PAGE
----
I tried really hard to make the title catchy, but clearly that didn’t work. It can only go uphill from here, right? Anyway, let’s get to the point. A couple of weeks ago, some of my friends and I went to Amritsar in Punjab with the sole (or should I say soul? No?) purpose of eating. Well, we did visit the famous Golden Temple and the infamous Jallianwallah Bagh, but that’s besides the point. I’d like to dedicate this article to the three wonderful people with whom I took this trip – Vikrant, our guide-cum-driver, without whose Lancer and love this trip would not have been possible; Dikshita, the anal-retentive planner, because of whose obsessive planning and diligent room-booking, this trip went without a glitch; and Aditi, with whom I did the “travel” part of travelling and with whom I shared a room and the back seat and a love for bindis. You guys were the best! Much love to you.
From far left: Me, Aditi, Vikrant, and Dikshita.
The point, of this article is that if you leave four gluttons in a car with a wad of cash, at least three of them would’ve gained some weight by the end of it. Anyway, because we covered a fair few number of places (emphasis not on few) during the course of the almost four days that we were in Amritsar, the “vivid gastronomical experience” is going to be covered in two posts. Find Part 2 here.
We reached Amritsar during the later part of the day, so the first meal we had in this city was dinner. At Sardar Dhaba, where we devoured seekh kabab (spiced minced lamb cooked in a clay oven called a tandoor) and keema naan (Indian bread stuffed with minced mutton). The keema naan, for me, was the highlight of the trip. For the first time, I believed in love at first sight. Actually, at first taste (get your mind out of the gutter). The naans were crisp, to the point where you could actually hear the crunch as you bit into it. It came halved, with green chutney, keema curry, and little knobs of butter. The keema was well-cooked and well-flavoured. Merely writing about it is making me drool about a small ocean. This, for me, was the clear winner. It had me with the crunch. That was all I needed. One crunch, and I was swooning.
Keema Naan at Sardar Dhaba.
The seekh kabab was also absolutely splendid. It was soft, succulent, and just perfectly spicy. Traditionally, it is eaten with a buttery, soft kulcha (a form of bread), but we enjoyed it better plain. Oh, we also enjoyed the kulcha better plain. I wanted to serenade the kabab with a love song. It was unlike any other seekh kabab I’d ever had. It was also the best seekh kabab I’d ever had. So far, so good.
Seekh kababs at Sardar Dhaba.
So the next morning, Aditi and I had to get up (not so) nice and early, because we’d planned to visit the Golden Temple and Jallianwallah Bagh before breakfast. We were ravenous by the time we came back, and went to Kanha Sweets for breakfast. We had poori-subji (fried Indian flatbread with curried potatoes). The pooris were served with channa (spicy chickpea curry), aloo, and some form of chutney topped with onions. The channa was amazing. It was spicy, the channas were cooked to perfection, and it tasted amazing with the pooris. The highlight of this dish, though, was the aloo (potatoes), because at first glance, it looked like regular, savoury aloo as is usually served with poori, but looks can be deceiving, because this aloo was sweet. It was flavoured with gur (jaggery – think brown, concentrated sugar) and dotted with pumpkin seeds. The first few hits felt weird, because like I said, we’re used to spicy potatoes, but the taste grew on me very quickly. The others didn’t like it so much, but I loved it, and went for multiple helpings. Breakfast was accompanied with lassi (a thick, sweet yogurt drink), which tasted divine, but because of the presence of malai (cream of the crop) in it, the texture of it, I abhorred. I hate malai. Detest it. There was also some form of halwa (sweet) we ordered afterwards, but again, it wasn’t as good. The pooris, though. *sighs*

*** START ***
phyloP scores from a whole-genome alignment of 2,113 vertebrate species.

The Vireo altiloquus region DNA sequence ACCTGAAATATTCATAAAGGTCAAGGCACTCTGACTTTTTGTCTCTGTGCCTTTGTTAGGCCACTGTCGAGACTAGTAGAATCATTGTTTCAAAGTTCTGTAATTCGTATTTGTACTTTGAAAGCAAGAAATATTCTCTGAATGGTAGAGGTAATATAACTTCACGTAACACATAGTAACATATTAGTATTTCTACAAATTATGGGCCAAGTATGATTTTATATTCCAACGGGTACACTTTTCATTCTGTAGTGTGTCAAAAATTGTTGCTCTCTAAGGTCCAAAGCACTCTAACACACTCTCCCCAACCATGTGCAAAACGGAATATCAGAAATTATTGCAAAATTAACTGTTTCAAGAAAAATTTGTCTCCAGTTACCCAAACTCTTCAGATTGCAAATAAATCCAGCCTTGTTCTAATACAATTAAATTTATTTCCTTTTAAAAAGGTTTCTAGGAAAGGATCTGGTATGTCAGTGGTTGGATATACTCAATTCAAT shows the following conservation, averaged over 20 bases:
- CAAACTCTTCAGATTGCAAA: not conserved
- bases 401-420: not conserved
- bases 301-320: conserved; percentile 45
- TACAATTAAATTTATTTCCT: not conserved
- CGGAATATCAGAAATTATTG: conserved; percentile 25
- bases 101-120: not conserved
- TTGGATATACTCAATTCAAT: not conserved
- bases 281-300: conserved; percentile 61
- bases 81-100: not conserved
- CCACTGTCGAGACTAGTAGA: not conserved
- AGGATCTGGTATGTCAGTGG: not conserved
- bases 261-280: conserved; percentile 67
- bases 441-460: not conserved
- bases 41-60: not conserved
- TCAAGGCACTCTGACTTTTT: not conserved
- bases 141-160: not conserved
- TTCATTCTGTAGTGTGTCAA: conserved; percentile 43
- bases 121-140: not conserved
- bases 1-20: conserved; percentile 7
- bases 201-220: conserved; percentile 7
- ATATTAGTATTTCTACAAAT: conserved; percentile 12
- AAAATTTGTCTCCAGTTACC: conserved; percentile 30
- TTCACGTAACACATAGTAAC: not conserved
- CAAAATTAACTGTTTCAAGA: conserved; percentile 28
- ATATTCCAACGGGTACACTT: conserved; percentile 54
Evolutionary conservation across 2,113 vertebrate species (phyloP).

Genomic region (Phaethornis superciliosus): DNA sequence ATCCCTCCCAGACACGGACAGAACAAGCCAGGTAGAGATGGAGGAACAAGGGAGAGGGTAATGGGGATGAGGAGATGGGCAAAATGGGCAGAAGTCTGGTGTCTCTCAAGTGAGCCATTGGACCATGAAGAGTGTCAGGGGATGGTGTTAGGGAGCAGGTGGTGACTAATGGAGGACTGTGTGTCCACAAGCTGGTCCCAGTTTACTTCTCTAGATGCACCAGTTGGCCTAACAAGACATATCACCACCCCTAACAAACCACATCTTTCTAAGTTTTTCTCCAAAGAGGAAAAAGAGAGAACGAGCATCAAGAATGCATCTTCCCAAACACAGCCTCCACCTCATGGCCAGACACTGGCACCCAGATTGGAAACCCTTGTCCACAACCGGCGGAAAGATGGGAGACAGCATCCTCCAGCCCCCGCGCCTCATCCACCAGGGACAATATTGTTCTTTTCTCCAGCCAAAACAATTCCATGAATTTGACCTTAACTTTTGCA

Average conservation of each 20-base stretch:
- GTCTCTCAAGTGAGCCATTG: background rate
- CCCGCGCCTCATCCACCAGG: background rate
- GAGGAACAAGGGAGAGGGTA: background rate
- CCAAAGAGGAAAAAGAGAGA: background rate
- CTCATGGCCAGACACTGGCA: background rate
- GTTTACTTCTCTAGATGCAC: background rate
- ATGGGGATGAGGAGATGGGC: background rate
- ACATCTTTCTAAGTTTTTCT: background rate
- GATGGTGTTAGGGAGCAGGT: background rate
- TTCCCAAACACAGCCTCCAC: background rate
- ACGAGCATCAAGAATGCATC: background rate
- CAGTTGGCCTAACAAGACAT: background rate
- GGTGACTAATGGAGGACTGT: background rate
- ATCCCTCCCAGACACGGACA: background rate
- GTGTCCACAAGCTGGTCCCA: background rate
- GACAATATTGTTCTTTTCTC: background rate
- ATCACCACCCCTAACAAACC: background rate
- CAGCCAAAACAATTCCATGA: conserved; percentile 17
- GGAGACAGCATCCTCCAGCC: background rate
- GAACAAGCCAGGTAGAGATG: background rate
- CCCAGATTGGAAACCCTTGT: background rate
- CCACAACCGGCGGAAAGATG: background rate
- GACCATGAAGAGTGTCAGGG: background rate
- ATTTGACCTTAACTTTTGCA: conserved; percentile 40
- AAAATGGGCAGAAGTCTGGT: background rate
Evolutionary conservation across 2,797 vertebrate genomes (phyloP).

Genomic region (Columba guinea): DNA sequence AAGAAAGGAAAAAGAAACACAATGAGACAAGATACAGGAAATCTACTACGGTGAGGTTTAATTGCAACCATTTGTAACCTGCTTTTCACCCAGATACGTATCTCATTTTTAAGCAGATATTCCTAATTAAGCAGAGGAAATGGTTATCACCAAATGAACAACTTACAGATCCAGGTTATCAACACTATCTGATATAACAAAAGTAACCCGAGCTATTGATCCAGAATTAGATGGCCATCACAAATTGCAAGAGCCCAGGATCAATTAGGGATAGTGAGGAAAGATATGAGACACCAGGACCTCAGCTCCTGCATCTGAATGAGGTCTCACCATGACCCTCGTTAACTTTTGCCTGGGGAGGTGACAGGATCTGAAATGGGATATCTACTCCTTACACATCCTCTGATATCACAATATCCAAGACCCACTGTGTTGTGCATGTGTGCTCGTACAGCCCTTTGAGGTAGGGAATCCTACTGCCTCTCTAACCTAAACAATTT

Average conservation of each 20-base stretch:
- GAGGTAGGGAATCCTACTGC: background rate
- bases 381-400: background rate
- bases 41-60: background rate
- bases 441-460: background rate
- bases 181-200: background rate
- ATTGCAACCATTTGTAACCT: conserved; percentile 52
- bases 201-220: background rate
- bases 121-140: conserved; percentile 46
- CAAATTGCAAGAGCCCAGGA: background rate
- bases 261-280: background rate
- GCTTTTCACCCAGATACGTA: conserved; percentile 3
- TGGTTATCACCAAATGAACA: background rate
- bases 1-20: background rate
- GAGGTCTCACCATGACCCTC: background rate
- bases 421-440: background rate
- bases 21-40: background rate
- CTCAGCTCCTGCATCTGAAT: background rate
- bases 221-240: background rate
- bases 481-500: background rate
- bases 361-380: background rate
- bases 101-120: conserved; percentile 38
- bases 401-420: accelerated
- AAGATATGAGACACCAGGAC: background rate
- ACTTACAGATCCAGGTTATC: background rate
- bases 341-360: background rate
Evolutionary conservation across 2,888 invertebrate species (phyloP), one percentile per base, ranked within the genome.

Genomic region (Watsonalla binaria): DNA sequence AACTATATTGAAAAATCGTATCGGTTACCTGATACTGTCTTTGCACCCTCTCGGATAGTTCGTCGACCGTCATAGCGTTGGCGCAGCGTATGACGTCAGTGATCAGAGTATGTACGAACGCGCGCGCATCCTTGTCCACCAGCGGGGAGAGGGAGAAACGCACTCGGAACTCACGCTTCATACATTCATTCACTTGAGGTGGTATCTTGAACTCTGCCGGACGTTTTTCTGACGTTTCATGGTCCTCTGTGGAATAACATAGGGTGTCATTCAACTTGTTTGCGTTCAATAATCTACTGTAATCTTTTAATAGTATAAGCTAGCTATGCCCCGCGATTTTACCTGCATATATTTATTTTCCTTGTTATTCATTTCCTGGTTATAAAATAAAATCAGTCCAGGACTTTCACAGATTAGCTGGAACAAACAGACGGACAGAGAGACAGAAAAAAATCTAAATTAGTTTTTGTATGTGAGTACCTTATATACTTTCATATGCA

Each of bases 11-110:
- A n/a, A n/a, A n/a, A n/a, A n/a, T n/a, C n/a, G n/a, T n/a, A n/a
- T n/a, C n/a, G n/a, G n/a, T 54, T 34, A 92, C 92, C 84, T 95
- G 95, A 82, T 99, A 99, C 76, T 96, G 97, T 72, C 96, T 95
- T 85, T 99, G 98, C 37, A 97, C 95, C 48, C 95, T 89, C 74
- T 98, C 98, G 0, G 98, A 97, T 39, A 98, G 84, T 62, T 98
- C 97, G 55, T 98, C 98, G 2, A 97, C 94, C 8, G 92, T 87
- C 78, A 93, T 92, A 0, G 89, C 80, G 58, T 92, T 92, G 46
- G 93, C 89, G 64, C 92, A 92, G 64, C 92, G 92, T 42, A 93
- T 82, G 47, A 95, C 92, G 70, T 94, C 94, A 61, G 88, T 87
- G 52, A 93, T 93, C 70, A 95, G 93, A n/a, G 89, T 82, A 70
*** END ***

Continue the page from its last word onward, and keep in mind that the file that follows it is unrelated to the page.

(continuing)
Poori-Subji at Kahna Sweets
Lassi and halwa at Kanha Sweets.
For lunch, we went over to Beera Chicken to have their famous tandoori chicken. Now, from the outside, Beera doesn’t look like what is perhaps one of the most famous establishments in Amritsar, but it is. You’re served crudely chopped, yet perfectly cooked pieces of chicken in a large plate, accompanied by copious amounts of lemon and onion and chutney. We finished one and a half full tandoori chickens between the four of us, and we were only just getting started. Succulent and well spiced, Beera’s tandoori chicken lived up to my expectations, for sure.
Tandoori chicken at Beera: The making of.
Tandoori chicken at Beera.
So after this, we went on to eat pani puris (it’s a shame if you don’t know what pani puris are; also called gol gappas and puchkas, they are fried puris filled with either aloo or channa, served with flavoured ‘pani’ or water) at Bachchu Lal’s. The pani puris were good; spicy, tangy, and well, juicy, but my issue was that there was no sookha (dry) puri at the end of it. After a good pani puri session, you need a well-made sookha puri to actually finish, you know? But other than the disappointing lack of sookha puri, Bachchu Lal’s pani puris were pretty damn good.
Pani puri at Bachchu Lal’s.
We finished off our afternoon session with phirni (rice pudding) for dessert. It was, by far, the best phirni I’ve had in life. Served traditionally, in a matka (earthen dish) to keep it cool, it was a great way to end the afternoon, and is also, a great way to end this post. Part 2 coming soon!
Ahuja’s, from where the phirni was
The phirni from Ahuja’s Sweets.